The Capital Region Commuter Rail system

The high ridership losses on MARC come from our region's high dependency on government work, especially for commuters riding MARC to DC. Almost all this work is now done virtually and it is quite unclear to what extent in person work will return even once COVID is in the rear view mirror.

Commuter rail is hugely important for the well being of the Baltimore region, which is dependent on participating in the much healthier capital economy. In spite of the cratering passenger numbers, it is the time to fully appreciate the importance of high capacity trains that connect our region. They should be more than a conduit for federal workers. Instead of wasting energy on far fetched boondoggles such as MagLev and Hyperloop, the focus of our regions must now be how to replace the missing federal commuters with everyday riders that currently clog the streets. 

The "captive ridership" trap 

Common wisdom has it that the pandemic accelerates and magnifies trends that were detectable long before the pandemic. Certainly true for transit: The increase in ridership that had followed the financial crisis of 2008 has long reverted back to the steady loss of transit's share that has been underway for as long as mass motorization. The future of transit depends on reverting this trend in the name of climate change and a better quality of life in our road congested and air polluted region. 

In spite of  the pandemic and the associated fear of sharing a space with others, in spite of work from home, closed schools and closed government offices, nearly 100,000 people still use the buses every day! This means, tons of "front line" or "essential" workers depend on transit for getting to work! If these employees, nurses, sanitation workers, shop clerks, check-out personnel, construction workers, delivery drivers, or warehouse workers couldn't get to their jobs, our society wouldn't function anymore and all those who get by without touching transit would have a rude awakening. 

Zurich trams: Not spectacular but reliable (Photo: Philipsen)

In fact, Baltimore's transit dependent population is higher and the 50% ridership in loss is smaller than that of many other cities. This points to Baltimore's high poverty rates and the large inequality and inequity in this city. Protecting these riders has become a clarion call for those who demand more equity. The observation that transit is a necessity is not new, though. However, in the past it was seen as a trap if agencies would simply rely on "captive riders" for whom transit is a last resort. 

As a result transit agencies have tried to attract "choice riders" (meaning riders that have a choice), often by building rail service which had a higher acceptance than buses. This approach has come into the cross hairs of the equity discussion. Posh new suburban light rail systems were increasingly derided as "white rail" and as an inequitable shift of resources away from overburdened and underserved communities where transit is truly needed. Attracting choice riders was criticised as some type of trickle down approach in which the new attractive services should eventually improve bus service as well. On the other hand, it is probably true that transit won't excel unless broader segments of the population have some "skin in the game", best by being transit users themselves.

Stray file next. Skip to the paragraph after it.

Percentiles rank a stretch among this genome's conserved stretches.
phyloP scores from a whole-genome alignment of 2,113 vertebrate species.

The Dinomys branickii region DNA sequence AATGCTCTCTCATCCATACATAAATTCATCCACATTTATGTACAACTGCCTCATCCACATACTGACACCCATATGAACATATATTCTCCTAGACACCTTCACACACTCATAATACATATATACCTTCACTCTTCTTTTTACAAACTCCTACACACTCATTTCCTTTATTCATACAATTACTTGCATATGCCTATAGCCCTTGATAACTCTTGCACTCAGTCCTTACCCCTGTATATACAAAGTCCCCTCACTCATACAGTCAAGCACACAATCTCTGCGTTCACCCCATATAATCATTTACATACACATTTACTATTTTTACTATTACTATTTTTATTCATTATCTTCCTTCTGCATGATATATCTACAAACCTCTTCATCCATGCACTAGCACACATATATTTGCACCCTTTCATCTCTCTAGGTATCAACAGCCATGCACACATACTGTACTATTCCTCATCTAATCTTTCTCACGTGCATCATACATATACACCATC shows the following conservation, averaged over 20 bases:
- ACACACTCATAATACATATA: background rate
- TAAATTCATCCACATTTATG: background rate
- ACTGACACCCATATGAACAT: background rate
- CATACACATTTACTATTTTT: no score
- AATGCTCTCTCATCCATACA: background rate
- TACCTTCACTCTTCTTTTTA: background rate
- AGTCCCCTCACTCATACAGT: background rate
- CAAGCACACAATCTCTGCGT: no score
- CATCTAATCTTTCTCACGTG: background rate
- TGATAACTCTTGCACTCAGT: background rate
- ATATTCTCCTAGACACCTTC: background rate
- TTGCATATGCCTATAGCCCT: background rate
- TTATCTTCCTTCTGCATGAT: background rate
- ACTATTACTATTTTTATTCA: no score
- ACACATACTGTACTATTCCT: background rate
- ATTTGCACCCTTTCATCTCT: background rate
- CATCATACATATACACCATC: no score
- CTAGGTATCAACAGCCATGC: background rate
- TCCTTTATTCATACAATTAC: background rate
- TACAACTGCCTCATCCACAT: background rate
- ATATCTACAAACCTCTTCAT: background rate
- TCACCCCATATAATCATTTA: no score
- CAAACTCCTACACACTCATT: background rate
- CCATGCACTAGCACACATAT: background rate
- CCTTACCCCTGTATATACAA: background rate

Who can tele-work? Source: MTA

The master precedent for attracting "choice riders" had been Zurich, Switzerland, interestingly Zurich was successful after it rejected very expensive new underground lines that would have done away with its narrow gauge trams in the streets and opted for making those trams an investment priority instead. Only after the transit agency resolved that it wanted to improve its existing system but didn't want to be just a service of last resort, did the service really improve. Making existing trams and buses more reliable, cleaner and operating them with use of state of the art technology and giving transit priority in the narrow streets of the city made it one of the best systems worldwide. That approach had been very successful and today, all segments of the population rub shoulders in the many tram lines around the city. 

What needs to be done?

Considering COVID, equity and the Zurich experience  raises many questions for Baltimore's transit future beyond the noted transit plans.  

  1. How can the region respond effectively to climate change? What role must transit play in that?
  2. How can transit help to reduce the inequities in the region by providing much better job access without breaking the bank?
  3. How can transit service respond to continued migration of jobs away from the traditional job centers? 
  4. How can transit become attractive beyond the existing "insider" circle of those who are familar with the system and all its indignities? Good transit has to be attractive to transit dependent riders and choice riders alike. 

MTA and the City of Baltimore have started many good initiatives: